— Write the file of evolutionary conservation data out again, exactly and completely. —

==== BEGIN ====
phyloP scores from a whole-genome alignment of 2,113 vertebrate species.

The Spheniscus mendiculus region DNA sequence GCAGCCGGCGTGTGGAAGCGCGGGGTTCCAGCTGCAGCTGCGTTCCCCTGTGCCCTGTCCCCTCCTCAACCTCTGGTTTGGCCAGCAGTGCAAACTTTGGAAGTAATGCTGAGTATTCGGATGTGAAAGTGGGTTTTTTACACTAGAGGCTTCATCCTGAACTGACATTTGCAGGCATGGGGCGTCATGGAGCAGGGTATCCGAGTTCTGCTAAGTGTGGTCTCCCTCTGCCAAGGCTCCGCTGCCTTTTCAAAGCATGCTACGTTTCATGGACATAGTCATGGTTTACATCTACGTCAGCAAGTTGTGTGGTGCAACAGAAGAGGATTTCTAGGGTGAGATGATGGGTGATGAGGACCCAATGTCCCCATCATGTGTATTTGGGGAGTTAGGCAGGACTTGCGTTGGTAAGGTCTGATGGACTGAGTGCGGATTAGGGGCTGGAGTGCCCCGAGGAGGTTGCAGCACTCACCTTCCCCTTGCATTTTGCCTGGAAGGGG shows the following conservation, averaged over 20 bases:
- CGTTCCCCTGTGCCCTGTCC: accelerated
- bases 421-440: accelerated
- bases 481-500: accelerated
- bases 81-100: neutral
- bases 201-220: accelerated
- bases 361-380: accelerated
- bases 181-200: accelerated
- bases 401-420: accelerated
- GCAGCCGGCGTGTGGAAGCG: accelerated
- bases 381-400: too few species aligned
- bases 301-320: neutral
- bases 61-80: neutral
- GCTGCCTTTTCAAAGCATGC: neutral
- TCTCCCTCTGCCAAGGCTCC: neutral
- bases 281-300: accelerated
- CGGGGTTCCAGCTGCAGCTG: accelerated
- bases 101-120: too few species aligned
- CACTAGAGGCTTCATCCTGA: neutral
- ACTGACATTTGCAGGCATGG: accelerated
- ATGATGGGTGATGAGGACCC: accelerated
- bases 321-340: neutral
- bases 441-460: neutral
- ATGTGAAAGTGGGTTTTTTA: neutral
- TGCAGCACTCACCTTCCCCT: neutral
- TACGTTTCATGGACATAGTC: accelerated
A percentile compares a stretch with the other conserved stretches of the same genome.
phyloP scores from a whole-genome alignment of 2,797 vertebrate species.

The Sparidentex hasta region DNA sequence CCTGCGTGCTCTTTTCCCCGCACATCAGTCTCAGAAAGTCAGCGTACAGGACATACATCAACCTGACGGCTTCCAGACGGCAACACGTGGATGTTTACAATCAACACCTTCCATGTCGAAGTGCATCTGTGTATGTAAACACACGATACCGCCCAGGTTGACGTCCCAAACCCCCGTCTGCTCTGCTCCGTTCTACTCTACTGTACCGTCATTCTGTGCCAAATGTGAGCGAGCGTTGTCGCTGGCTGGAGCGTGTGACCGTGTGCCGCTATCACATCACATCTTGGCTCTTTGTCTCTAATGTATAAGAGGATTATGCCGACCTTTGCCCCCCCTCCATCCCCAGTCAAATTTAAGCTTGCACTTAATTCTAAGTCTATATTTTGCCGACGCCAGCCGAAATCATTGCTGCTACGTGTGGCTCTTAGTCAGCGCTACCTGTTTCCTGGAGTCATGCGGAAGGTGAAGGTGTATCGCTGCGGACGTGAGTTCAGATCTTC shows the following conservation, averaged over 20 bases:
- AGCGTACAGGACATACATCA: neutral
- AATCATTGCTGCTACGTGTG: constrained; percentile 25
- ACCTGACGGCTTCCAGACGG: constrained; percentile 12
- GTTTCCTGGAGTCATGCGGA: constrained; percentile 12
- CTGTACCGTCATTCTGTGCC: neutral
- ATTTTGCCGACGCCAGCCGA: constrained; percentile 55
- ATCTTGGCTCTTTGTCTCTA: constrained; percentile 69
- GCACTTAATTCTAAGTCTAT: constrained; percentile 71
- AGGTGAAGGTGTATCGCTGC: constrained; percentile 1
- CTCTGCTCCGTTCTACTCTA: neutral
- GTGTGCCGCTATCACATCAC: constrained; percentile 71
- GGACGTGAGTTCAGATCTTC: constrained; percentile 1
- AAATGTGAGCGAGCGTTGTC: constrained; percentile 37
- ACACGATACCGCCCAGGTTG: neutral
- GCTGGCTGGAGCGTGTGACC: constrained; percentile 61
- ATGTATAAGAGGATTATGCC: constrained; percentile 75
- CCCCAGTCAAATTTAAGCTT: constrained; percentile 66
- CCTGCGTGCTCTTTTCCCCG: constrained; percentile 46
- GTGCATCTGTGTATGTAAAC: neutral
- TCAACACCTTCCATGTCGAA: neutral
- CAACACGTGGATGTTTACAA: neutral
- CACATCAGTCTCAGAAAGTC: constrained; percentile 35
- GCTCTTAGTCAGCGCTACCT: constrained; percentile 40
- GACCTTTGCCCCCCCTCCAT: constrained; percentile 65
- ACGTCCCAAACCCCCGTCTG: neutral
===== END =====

phyloP scores from a whole-genome alignment of 2,113 vertebrate species.

The Spheniscus mendiculus region DNA sequence GCAGCCGGCGTGTGGAAGCGCGGGGTTCCAGCTGCAGCTGCGTTCCCCTGTGCCCTGTCCCCTCCTCAACCTCTGGTTTGGCCAGCAGTGCAAACTTTGGAAGTAATGCTGAGTATTCGGATGTGAAAGTGGGTTTTTTACACTAGAGGCTTCATCCTGAACTGACATTTGCAGGCATGGGGCGTCATGGAGCAGGGTATCCGAGTTCTGCTAAGTGTGGTCTCCCTCTGCCAAGGCTCCGCTGCCTTTTCAAAGCATGCTACGTTTCATGGACATAGTCATGGTTTACATCTACGTCAGCAAGTTGTGTGGTGCAACAGAAGAGGATTTCTAGGGTGAGATGATGGGTGATGAGGACCCAATGTCCCCATCATGTGTATTTGGGGAGTTAGGCAGGACTTGCGTTGGTAAGGTCTGATGGACTGAGTGCGGATTAGGGGCTGGAGTGCCCCGAGGAGGTTGCAGCACTCACCTTCCCCTTGCATTTTGCCTGGAAGGGG shows the following conservation, averaged over 20 bases:
- CGTTCCCCTGTGCCCTGTCC: accelerated
- bases 421-440: accelerated
- bases 481-500: accelerated
- bases 81-100: neutral
- bases 201-220: accelerated
- bases 361-380: accelerated
- bases 181-200: accelerated
- bases 401-420: accelerated
- GCAGCCGGCGTGTGGAAGCG: accelerated
- bases 381-400: too few species aligned
- bases 301-320: neutral
- bases 61-80: neutral
- GCTGCCTTTTCAAAGCATGC: neutral
- TCTCCCTCTGCCAAGGCTCC: neutral
- bases 281-300: accelerated
- CGGGGTTCCAGCTGCAGCTG: accelerated
- bases 101-120: too few species aligned
- CACTAGAGGCTTCATCCTGA: neutral
- ACTGACATTTGCAGGCATGG: accelerated
- ATGATGGGTGATGAGGACCC: accelerated
- bases 321-340: neutral
- bases 441-460: neutral
- ATGTGAAAGTGGGTTTTTTA: neutral
- TGCAGCACTCACCTTCCCCT: neutral
- TACGTTTCATGGACATAGTC: accelerated
A percentile compares a stretch with the other conserved stretches of the same genome.
phyloP scores from a whole-genome alignment of 2,797 vertebrate species.

The Sparidentex hasta region DNA sequence CCTGCGTGCTCTTTTCCCCGCACATCAGTCTCAGAAAGTCAGCGTACAGGACATACATCAACCTGACGGCTTCCAGACGGCAACACGTGGATGTTTACAATCAACACCTTCCATGTCGAAGTGCATCTGTGTATGTAAACACACGATACCGCCCAGGTTGACGTCCCAAACCCCCGTCTGCTCTGCTCCGTTCTACTCTACTGTACCGTCATTCTGTGCCAAATGTGAGCGAGCGTTGTCGCTGGCTGGAGCGTGTGACCGTGTGCCGCTATCACATCACATCTTGGCTCTTTGTCTCTAATGTATAAGAGGATTATGCCGACCTTTGCCCCCCCTCCATCCCCAGTCAAATTTAAGCTTGCACTTAATTCTAAGTCTATATTTTGCCGACGCCAGCCGAAATCATTGCTGCTACGTGTGGCTCTTAGTCAGCGCTACCTGTTTCCTGGAGTCATGCGGAAGGTGAAGGTGTATCGCTGCGGACGTGAGTTCAGATCTTC shows the following conservation, averaged over 20 bases:
- AGCGTACAGGACATACATCA: neutral
- AATCATTGCTGCTACGTGTG: constrained; percentile 25
- ACCTGACGGCTTCCAGACGG: constrained; percentile 12
- GTTTCCTGGAGTCATGCGGA: constrained; percentile 12
- CTGTACCGTCATTCTGTGCC: neutral
- ATTTTGCCGACGCCAGCCGA: constrained; percentile 55
- ATCTTGGCTCTTTGTCTCTA: constrained; percentile 69
- GCACTTAATTCTAAGTCTAT: constrained; percentile 71
- AGGTGAAGGTGTATCGCTGC: constrained; percentile 1
- CTCTGCTCCGTTCTACTCTA: neutral
- GTGTGCCGCTATCACATCAC: constrained; percentile 71
- GGACGTGAGTTCAGATCTTC: constrained; percentile 1
- AAATGTGAGCGAGCGTTGTC: constrained; percentile 37
- ACACGATACCGCCCAGGTTG: neutral
- GCTGGCTGGAGCGTGTGACC: constrained; percentile 61
- ATGTATAAGAGGATTATGCC: constrained; percentile 75
- CCCCAGTCAAATTTAAGCTT: constrained; percentile 66
- CCTGCGTGCTCTTTTCCCCG: constrained; percentile 46
- GTGCATCTGTGTATGTAAAC: neutral
- TCAACACCTTCCATGTCGAA: neutral
- CAACACGTGGATGTTTACAA: neutral
- CACATCAGTCTCAGAAAGTC: constrained; percentile 35
- GCTCTTAGTCAGCGCTACCT: constrained; percentile 40
- GACCTTTGCCCCCCCTCCAT: constrained; percentile 65
- ACGTCCCAAACCCCCGTCTG: neutral